Get the lowdown on low prices from a Chico thrift-store guru
Thrift-store shopping requires much more than having an eye for treasures. A lack of patience is the No. 1 reason most people do not bother searching through piles of junk to get to the good stuff. By good stuff, I mean scoring a vintage Louis Vuitton Speedy handbag for $5—my best find to date. There was also the time I found a fabulous Oscar de la Renta scarf for $2.
My fab-find stories are endless, but the thrill is not always about high-end goods. Essential items like jeans, belts, and even pots and pans are in abundance at thrift stores and they are waiting to find a good home. I have been working the Chico thrift-store circuit for many years, and I have learned what you can and cannot get away with when purchasing used items.
Set personal boundaries for the types of items you are willing to wear or use. Some thrift-store enthusiasts draw the line at undergarments and shoes, while others pretty much go for anything. Depending on your level of germ paranoia, there are plenty of methods available when it comes to sanitizing thrift-store clothing. However, there are red flags to watch for.
If there is a stain, try to determine if you can remove it. Sometimes the stain is questionable for more reasons than whether it will come out in the wash. When in doubt, and not even Shout can help, don’t touch it and don’t buy it.
If you are extremely high on the paranoia continuum, I suggest boiling any items of clothing you purchase and don’t buy shoes—you will never get over the germ factor. A couple of years ago I found a pair of Frye boots at a thrift shop, regularly $200, for only $10. I sprayed an entire can of Lysol in each boot and proudly sported them until my sister took the boots and made a run for it.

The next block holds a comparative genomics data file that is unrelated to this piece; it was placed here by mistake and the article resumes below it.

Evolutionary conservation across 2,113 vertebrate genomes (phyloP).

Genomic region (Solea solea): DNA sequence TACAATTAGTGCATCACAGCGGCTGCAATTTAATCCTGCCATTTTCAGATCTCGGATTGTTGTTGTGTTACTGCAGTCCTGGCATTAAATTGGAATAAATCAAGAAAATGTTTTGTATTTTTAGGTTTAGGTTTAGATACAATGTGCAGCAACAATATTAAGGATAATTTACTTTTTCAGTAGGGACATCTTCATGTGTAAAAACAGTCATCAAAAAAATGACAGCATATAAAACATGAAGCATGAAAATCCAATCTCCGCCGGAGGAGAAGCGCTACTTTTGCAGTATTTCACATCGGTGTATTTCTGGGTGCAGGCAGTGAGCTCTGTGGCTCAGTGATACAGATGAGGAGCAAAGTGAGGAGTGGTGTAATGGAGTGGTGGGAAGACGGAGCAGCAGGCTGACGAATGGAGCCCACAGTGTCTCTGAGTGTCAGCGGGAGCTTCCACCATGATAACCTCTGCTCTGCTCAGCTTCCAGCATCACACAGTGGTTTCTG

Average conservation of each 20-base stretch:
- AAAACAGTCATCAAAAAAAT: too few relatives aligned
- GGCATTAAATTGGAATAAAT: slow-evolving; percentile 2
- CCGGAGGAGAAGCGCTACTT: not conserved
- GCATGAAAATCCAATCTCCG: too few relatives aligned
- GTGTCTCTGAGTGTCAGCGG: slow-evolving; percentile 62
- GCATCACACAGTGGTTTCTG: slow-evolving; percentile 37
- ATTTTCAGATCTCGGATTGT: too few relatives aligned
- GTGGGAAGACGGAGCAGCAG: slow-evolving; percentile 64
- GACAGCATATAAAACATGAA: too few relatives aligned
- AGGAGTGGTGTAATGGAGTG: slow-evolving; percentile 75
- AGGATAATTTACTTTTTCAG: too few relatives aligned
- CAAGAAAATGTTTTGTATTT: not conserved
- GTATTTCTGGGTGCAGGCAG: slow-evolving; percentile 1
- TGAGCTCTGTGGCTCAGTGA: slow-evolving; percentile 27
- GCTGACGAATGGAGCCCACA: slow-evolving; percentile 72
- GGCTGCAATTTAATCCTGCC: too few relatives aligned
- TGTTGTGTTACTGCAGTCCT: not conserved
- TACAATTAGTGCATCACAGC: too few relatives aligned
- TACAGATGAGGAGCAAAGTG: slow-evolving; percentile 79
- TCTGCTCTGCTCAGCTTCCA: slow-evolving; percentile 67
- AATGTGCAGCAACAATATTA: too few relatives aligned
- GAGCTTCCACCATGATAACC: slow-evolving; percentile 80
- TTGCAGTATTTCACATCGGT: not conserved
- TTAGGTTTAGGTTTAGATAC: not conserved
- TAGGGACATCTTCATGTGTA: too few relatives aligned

If you’ve ever been bowling and can put those shoes on without losing sleep, you can definitely handle thrift-store shoes.
Let’s not forget that fitting rooms exist at most department stores. This means someone most likely has tried on the new article of clothing you purchased. Don’t let a couple of measly germs stand between you and a pair of classic, broken-in Levi’s or just-beat-up-enough boots. Use some bleach, Lysol, or detergent, and get over it!
Once you have established your limits for thrift-store items, it’s time to stuff those limits in your back pocket and keep an open mind. I once said I would never buy undergarments from a thrift store. Then I found a cool slip that I boiled, dyed, altered and turned into a marvelous dress. Never say never.
There are standard items you will usually find at most thrift stores. These items include furniture, clothing, shoes, belts, jewelry, handbags, luggage, house wares, records and books.
My coolest thrift-store finds come from The Salvation Army on Broadway, where the price is always right. From skirts to jeans, the store is well-organized, clean and the staff is always friendly. The selection of jeans, handbags, and belts is great, and the knickknacks and jewelry aren’t bad either. Plus, any price tag with a green slash through it means the item is half price. The same goes for The Salvation Army on East Avenue, although I don’t find the selection there to be as fulfilling as the one at its sister store.